When Mao Zedong and the Chinese Communist Party took control of the country in 1949, they promised to change everything. Communism would eliminate “feudalism,” a term particularly identified with the of women, who were imagined to live housebound, male-dominated lives. In the New China, Mao and his cadre announced, a new age of gender equality would dawn, in which all would recognize that “Women hold up half the sky.”
That era has yet to arrive. But as University of California, Santa Cruz historian Gail Hershatter reveals in her remarkable new book, The Gender of Memory: Rural Women and China’s Collective Past, the early Communist leaders also didn’t really know much about the lives of China’s women, particularly rural women. Drawing on interviews conducted over a ten-year period with dozens of elderly rural women in Shaanxi Province, Hershatter has a much more complicated story to tell about women’s experiences in mid-twentieth-century China.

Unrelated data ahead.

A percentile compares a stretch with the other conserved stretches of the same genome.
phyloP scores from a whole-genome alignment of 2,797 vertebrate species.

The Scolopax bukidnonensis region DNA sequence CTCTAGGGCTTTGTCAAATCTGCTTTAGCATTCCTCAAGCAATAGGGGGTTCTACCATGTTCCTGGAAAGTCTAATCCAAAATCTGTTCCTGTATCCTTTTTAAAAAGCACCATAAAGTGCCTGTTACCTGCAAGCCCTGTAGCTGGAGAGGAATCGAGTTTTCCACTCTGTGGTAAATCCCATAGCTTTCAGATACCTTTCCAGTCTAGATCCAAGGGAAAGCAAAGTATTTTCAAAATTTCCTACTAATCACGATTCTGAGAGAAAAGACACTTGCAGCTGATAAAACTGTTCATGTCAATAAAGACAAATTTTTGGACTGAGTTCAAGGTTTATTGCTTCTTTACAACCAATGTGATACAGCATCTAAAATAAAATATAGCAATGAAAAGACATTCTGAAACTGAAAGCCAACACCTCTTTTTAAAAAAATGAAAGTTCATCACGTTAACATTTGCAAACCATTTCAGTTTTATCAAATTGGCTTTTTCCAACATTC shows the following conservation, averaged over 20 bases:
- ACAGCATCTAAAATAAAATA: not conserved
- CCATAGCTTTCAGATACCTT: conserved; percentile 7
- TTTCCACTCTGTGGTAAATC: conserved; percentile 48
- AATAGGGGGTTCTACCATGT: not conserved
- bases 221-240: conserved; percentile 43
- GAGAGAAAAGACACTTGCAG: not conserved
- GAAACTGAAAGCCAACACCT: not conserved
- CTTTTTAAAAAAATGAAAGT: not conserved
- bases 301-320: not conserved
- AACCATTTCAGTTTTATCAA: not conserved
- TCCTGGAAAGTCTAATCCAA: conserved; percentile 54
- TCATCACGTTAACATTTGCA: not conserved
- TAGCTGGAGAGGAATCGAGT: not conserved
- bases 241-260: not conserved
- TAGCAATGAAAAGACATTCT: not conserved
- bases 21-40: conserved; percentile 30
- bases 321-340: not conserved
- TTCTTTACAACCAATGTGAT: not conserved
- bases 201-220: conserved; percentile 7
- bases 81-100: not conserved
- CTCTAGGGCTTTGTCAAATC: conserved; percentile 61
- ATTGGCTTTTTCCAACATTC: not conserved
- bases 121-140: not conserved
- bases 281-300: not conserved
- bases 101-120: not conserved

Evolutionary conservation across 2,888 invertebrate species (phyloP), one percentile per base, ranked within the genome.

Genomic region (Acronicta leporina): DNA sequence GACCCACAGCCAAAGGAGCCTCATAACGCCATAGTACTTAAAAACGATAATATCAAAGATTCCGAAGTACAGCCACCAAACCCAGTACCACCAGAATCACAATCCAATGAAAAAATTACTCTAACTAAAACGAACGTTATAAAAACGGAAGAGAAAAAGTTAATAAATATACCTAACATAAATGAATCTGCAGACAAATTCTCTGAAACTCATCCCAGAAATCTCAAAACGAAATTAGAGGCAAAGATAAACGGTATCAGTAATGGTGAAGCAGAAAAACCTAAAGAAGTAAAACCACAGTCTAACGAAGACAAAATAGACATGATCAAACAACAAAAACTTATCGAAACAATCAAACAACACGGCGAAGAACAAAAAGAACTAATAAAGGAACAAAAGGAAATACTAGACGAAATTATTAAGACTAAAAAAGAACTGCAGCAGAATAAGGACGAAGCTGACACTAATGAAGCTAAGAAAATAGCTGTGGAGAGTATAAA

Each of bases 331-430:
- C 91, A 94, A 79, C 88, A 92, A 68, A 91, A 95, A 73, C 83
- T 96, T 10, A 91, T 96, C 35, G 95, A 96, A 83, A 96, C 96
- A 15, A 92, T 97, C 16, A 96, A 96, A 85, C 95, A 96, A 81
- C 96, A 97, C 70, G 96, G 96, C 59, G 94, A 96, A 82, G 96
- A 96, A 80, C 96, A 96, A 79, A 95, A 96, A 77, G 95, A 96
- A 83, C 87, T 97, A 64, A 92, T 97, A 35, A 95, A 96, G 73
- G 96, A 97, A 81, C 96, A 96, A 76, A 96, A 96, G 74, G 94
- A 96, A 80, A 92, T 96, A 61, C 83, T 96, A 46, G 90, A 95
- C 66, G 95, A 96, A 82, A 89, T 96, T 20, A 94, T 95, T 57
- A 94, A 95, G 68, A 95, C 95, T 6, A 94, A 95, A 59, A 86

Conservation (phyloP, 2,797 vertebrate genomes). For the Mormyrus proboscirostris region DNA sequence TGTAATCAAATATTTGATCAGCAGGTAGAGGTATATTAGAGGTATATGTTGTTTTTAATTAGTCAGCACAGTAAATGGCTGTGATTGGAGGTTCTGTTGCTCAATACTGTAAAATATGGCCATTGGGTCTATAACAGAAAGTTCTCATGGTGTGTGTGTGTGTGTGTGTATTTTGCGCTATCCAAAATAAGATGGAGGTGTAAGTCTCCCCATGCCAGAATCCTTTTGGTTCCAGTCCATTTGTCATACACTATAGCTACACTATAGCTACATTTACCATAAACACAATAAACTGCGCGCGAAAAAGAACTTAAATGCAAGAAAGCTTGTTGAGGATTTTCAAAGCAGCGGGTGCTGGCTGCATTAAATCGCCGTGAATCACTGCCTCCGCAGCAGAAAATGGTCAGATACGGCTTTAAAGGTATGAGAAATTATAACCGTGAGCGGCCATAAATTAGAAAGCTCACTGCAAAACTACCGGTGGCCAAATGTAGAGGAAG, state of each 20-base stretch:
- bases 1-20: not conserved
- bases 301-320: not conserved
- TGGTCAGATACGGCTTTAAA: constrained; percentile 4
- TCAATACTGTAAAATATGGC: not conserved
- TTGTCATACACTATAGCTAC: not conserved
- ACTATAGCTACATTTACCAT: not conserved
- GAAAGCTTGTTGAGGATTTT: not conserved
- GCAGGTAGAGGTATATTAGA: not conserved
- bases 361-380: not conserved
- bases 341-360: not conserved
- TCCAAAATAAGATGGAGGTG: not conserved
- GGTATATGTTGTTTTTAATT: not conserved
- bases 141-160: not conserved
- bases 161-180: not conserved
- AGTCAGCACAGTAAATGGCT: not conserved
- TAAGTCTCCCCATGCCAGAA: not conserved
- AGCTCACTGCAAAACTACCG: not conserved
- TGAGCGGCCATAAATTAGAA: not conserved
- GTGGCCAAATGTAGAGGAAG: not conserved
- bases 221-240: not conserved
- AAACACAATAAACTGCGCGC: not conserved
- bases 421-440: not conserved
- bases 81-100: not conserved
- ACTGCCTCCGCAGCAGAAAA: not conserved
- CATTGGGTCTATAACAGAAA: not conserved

Read the full Ms. Magazine Blog article.